High quality compost for the best wines

The Bordeaux region is famous for its wines. Some of the most renowned wine-makers make use of the high quality compost from La Grande Jaugue.

November 21, 2013

We visited a local vineyard. Here, environmental sustainability is writ large. To attract beneficial birds and insects, there are indigenous trees and plants between the vines. The vineyard even has its own water-treatment system. And 10 years ago, the vineyard switched from chemical fertilizers to compost. The influence on the quality of the vines, grapes and wine has been nothing less than astonishing. The vineyard uses compost as fertilizer before planting new vines, and also applies fine compost three times a year to feed the soil. The better the compost, the better the disease control and soil quality. High quality compost also needs to be applied less frequently, so agricultural machines don’t have to pass between the rows of vines as often.

Compost instead of chemicals
To source the high-end compost it requires, the vineyard turned to regional supplier La Grande Jaugue. La Grande Jaugue has been making compost since 1997, and focuses on a quality product for discriminating customers like golf courses, football stadiums – and upscale vineyards. Located in St Médard en Jalles near the city of Bordeaux, the company is part of the diversified BTPS group. La Grande Jaugue director Bernard Langla was involved in setting up the composting operation from the start. Today, with 12 employees it processes 54,000 tonnes of green waste per year.
He is proud that he has been able to convince many vintners to switch from chemical fertilisers to compost, and numbers among his customers some of France’s most renowned wine-makers in Bordeaux and Burgundy. Meanwhile the reputation of the company has even spread to Morocco, where the quality of La Grande Jaugue´s compost is even used for rice plantations.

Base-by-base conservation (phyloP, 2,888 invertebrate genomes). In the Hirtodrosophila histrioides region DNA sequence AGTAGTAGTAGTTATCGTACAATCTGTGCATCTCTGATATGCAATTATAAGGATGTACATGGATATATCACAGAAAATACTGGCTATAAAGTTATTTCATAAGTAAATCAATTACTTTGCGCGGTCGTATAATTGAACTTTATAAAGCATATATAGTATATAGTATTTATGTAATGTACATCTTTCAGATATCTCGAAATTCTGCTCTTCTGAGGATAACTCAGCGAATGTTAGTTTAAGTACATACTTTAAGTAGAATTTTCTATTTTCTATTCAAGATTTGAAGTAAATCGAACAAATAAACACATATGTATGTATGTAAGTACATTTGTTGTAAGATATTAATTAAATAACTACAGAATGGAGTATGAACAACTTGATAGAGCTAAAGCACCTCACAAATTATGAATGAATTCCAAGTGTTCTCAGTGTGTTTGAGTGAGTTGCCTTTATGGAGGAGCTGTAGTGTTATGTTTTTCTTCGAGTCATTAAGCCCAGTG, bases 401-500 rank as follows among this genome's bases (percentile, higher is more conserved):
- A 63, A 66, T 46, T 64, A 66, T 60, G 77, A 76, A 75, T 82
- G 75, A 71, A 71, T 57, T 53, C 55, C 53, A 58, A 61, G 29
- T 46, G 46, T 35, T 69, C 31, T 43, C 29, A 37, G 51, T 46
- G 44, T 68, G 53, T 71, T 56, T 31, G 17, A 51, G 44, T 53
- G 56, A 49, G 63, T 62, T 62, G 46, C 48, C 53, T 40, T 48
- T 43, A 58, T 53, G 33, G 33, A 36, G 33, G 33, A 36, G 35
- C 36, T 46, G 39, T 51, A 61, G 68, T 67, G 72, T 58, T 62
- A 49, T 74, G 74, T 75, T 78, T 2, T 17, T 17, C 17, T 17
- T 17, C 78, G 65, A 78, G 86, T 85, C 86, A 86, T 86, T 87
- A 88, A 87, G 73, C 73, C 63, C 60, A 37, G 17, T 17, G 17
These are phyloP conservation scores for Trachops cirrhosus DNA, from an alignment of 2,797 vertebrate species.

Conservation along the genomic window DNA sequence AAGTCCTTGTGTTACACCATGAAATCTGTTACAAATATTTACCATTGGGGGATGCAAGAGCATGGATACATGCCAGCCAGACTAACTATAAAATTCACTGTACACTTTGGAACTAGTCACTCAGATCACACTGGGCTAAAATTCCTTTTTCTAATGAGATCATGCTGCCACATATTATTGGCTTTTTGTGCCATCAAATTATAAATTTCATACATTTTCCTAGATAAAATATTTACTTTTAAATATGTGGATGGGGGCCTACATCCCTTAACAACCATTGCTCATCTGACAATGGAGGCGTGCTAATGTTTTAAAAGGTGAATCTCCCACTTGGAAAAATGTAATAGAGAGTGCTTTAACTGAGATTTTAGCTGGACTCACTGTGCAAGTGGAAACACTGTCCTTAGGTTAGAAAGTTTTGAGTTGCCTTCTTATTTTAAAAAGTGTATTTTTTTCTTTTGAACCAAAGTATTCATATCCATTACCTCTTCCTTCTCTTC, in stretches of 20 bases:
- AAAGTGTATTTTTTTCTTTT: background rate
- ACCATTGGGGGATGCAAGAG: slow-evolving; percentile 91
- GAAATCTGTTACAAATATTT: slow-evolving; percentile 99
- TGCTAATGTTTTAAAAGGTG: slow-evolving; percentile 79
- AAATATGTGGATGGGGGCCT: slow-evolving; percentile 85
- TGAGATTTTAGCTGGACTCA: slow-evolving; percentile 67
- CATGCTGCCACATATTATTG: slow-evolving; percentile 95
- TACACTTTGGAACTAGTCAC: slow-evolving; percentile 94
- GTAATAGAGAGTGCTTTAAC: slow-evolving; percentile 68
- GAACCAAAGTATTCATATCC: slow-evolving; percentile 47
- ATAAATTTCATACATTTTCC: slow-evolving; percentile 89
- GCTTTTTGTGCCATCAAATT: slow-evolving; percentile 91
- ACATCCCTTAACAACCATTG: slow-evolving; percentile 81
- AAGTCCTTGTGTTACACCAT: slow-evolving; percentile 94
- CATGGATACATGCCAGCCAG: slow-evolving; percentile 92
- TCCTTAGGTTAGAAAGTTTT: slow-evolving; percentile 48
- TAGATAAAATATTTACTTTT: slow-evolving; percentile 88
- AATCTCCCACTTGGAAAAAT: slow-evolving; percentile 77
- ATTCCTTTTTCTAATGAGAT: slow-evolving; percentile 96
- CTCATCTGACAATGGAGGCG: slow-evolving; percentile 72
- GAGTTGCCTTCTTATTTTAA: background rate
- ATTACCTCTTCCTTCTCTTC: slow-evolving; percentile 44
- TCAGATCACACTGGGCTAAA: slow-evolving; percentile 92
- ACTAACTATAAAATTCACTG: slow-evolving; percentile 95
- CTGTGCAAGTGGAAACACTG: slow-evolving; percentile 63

Constant improvement
Machines from Komptech – two Crambo shredders and a Multistar star screen – are a major part of operations at La Grande Jaugue. Langla is happy with the machines, and also with the way Komptech and its French distributor Hantsch listen to him as a user and address his concerns. Komptech and Hantsch have a long history together in France, and it shows in how they treat customers. As Langla put it, “I like how Komptech strives to keep up with changes in the market and how they listen to their customers.”
Bernard Langla is the sort of person who is always looking for ways to make things better. This is especially true when it comes to natural energy and sustainability, which are core interests of his. For example, he uses the heat energy from compost to heat the company’s buildings, and is currently looking into ways to convert used grapevine plants into a compost specifically for vintners.